Birds’ pri­or­ity has to be at­tack Dak

The Trentonian (Trenton, NJ) - - SPORTS - Bob Grotz Colum­nist

PHILADEL­PHIA » Let’s see if we’ve got this right.

The Ea­gles drop 51 points on the Bron­cos and their toprated de­fense, heal over the bye week and emerge as — get this — only three­p­oint road fa­vorites against the Cow­boys, who likely will be with­out three of their top four play­ers for the sec­ond straight week.

Ea­gles de­fen­sive co­or­di­na­tor Jim Schwartz, in his 16th year in the NFL, doesn’t cal­cu­late point spreads. But he in­ti­mated this one might have some­thing to do with the skills of Cow­boys quar­ter­back Dak Prescott, who “can threaten the whole field.

“I don’t know if I’ve ever seen a bet­ter thrower on the run than Dak Prescott,” Schwartz said Tues­day. “He can throw scram­bling to his left. He can throw scram­bling to his right. There are not many quar­ter­backs that can do that. He can threaten the whole field on the run. He doesn’t have to re­set the throw, and he’s very ac­cu­rate on the run. There are a lot of mo­bile quar­ter­backs and a lot of guys that can throw from the pocket. There are a lot of guys that can run read op­tion. But I think what re­ally makes him stand out is that he can throw on the run. And for a young player, he makes very few mis­takes, and that’s im­pres­sive.”

The Cow­boys (5-4) are on the verge of be­com­ing ir­rel­e­vant. A loss to the Ea­gles, who own a league­lead­ing 8-1 record, and Cow­poke fans will want to sue Jerry Jones, who has threat­ened to sue the league.

Prescott at least gives the Cow­boys a smidgen of hope. He is 18-7 quar­ter­back­ing the Cow­boys, which puts him in the rar­i­fied com­pany of Roger Staubach, a fran­chise-best 20-5 in his first 25 starts. For the sake of com­par­i­son, Ea­gles quar­ter­back Car­son Wentz is 15-10 in the same stretch.

Prescott is among just four play­ers since the NFL-AFL merger to ac­count for at least 50 touch­downs in their first 25 ca­reer NFL games, hav­ing thrown for 39 touch­downs and rushed for 11.

The 6-2, 229-pound Prescott has used his run­ning back size and wheels this year to rank sec­ond on the Cow­boys in rush­ing yards and rush­ing touch­downs, the lat­ter with five.

It was Prescott’s JUGSpow­ered arm that first got the at­ten­tion of Ea­gles of­fen­sive co­or­di­na­tor Frank Re­ich, who dur­ing a pre­draft trip to Philly, mar­veled about the Xs and Os show put on by the prospect.

“I had very, very high grades on Dak in every as­pect,” Re­ich said. “I thought his col­lege tape was re­ally, re­ally good. I re­ally liked the way he threw the ball, his tim­ing and an­tic­i­pa­tion. When he came in here and we sat down and in­ter­viewed him, it was re­ally high in all ar­eas. Then you could just tell he had that X-fac­tor as far as nat­u­ral lead­er­ship abil­ity. So I en­joyed get­ting to know him a lit­tle bit.”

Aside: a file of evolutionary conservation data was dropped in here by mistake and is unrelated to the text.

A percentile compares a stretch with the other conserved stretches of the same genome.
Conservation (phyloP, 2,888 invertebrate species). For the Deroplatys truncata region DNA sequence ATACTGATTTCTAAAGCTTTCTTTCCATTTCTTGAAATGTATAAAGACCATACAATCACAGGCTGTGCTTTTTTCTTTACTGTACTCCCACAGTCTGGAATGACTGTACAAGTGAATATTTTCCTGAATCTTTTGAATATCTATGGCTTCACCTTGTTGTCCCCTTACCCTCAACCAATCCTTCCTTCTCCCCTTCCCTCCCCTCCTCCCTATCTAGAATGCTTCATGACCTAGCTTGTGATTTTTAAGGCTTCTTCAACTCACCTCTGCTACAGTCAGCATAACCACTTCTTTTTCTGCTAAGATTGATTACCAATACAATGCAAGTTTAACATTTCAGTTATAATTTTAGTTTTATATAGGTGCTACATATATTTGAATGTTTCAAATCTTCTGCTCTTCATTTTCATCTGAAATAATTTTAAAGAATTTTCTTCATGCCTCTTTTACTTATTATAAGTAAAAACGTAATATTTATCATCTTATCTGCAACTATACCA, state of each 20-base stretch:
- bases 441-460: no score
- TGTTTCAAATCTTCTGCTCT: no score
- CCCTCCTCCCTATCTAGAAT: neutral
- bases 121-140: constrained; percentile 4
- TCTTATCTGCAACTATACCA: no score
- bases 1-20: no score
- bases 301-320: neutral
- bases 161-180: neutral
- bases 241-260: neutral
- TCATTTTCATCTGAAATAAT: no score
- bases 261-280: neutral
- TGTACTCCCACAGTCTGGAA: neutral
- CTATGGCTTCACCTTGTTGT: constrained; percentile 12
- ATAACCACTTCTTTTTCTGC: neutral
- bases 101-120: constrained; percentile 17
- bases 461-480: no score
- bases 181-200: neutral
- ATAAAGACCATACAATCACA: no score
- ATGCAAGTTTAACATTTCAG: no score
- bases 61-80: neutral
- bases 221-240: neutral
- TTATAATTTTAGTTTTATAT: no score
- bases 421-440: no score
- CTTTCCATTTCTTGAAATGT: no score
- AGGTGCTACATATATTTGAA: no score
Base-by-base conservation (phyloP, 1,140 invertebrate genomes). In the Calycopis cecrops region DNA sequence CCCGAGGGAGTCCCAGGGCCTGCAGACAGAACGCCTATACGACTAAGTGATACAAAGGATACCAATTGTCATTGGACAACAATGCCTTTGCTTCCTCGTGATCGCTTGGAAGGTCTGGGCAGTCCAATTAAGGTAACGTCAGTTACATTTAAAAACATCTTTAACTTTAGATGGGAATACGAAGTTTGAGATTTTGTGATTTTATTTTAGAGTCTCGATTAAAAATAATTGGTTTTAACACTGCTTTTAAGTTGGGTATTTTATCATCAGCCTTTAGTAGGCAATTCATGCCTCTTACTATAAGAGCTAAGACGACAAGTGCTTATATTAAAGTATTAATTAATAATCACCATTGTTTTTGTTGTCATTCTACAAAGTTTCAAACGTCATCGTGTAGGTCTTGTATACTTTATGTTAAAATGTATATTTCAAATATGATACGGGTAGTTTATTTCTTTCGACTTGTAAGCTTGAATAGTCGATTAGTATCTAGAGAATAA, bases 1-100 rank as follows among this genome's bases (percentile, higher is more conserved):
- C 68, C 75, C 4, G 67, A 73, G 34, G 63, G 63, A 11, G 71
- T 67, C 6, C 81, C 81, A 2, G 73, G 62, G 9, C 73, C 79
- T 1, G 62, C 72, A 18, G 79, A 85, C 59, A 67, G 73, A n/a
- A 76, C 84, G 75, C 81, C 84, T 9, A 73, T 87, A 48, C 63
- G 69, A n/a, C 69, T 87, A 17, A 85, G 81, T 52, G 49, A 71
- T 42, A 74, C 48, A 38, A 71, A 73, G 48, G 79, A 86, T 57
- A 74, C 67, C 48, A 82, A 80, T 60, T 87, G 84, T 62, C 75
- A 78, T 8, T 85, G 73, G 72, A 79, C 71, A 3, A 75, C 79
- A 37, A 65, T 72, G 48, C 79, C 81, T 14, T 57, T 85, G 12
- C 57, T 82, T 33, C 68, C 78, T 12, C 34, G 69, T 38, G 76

The Cow­boys (5-4) have won three of their last four games largely due to the spark pro­vided by Prescott. He threw for five touch­downs and rushed for two to help make it hap­pen. And he didn’t com­mit a turnover.

Last Sun­day Prescott gave the Cow­boys, who played with­out sus­pended run­ning back Zeke El­liott and All-Pro left tackle Ty­ron Smith, a 7-0 lead over the Fal­cons with an 11yard run. Prescott then was sacked eight times, los­ing two fum­bles as the Fal­cons scored 27 straight points.

Adrian Clay­burn dropped Prescott six times, killing Smith re­place­ments Chaz Green and By­ron Bell. It was the most sacks by one player in a game since Osi Umenyiora dropped six on Win­ston Jus­tice of the Ea­gles in 2007.

Three of those sacks of Prescott came on thir­dand-eight or more, one on fourth down and another on sec­ond down late in the game.

Schwartz ex­plained the sacks re­sulted from the same for­mula pre­ferred by the Ea­gles: Stop the run, cre­at­ing pass sit­u­a­tions, beat the blocker, hold pass cov­er­age long enough for the rush to get there and fin­ish the pass rush.

“All those things go hand in hand for us to have a good day at rush­ing,” Schwartz said. “You can’t just as­sume we’ll have a good day rush­ing based on what (the Fal­cons) did last week. I’m sure they’ll work re­ally hard to shore up some of their spots. They know us pretty well. We know them pretty well.”

This week marks the sec­ond game of a six-game sus­pen­sion for El­liott, who leads the Cow­boys with 793 rush­ing yards and nine to­tal TDs.

Smith is iffy, at best, to play against the Ea­gles due to a groin is­sue.

Line­backer Sean Lee, the Cow­boys’ best de­fen­sive player, will miss this week with a ham­string strain suf­fered early in the last game.

Wentz leads the NFL with 23 TD passes and his 104.1 passer rat­ing is the best in the NFC. He’s thrown four or more touch­downs in three games this sea­son, most re­cently in the 51-23 hum­bling of the Bron­cos. Did we men­tion the Ea­gles traded for Jay Ajayi, the every-down run­ning back who would help any team travel well on the road?

And yet the Ea­gles are just three-point fa­vorites.

It must be the Dak Prescott fac­tor.

“Some guys will scram­ble and you have time to chase a guy in cov­er­age or to plas­ter your cov­er­age or chase him and get an ex­tra guy to him,” Schwartz said. “With Prescott, he doesn’t give you that op­por­tu­nity. The ball could come out at any time, and you have to be ready for it at any time.”

Contact Bob Grotz at bgrotz@21stcen­tu­ry­; fol­low him on Twit­ter @BobGrotz


Dal­las Cow­boys quar­ter­back Dak Prescott, right, runs for a first down, away from former Ea­gles de­fen­sive end Mar­cus Smith dur­ing a game be­tween the teams last sea­son at AT&T Sta­dium in Ar­ling­ton, Texas.

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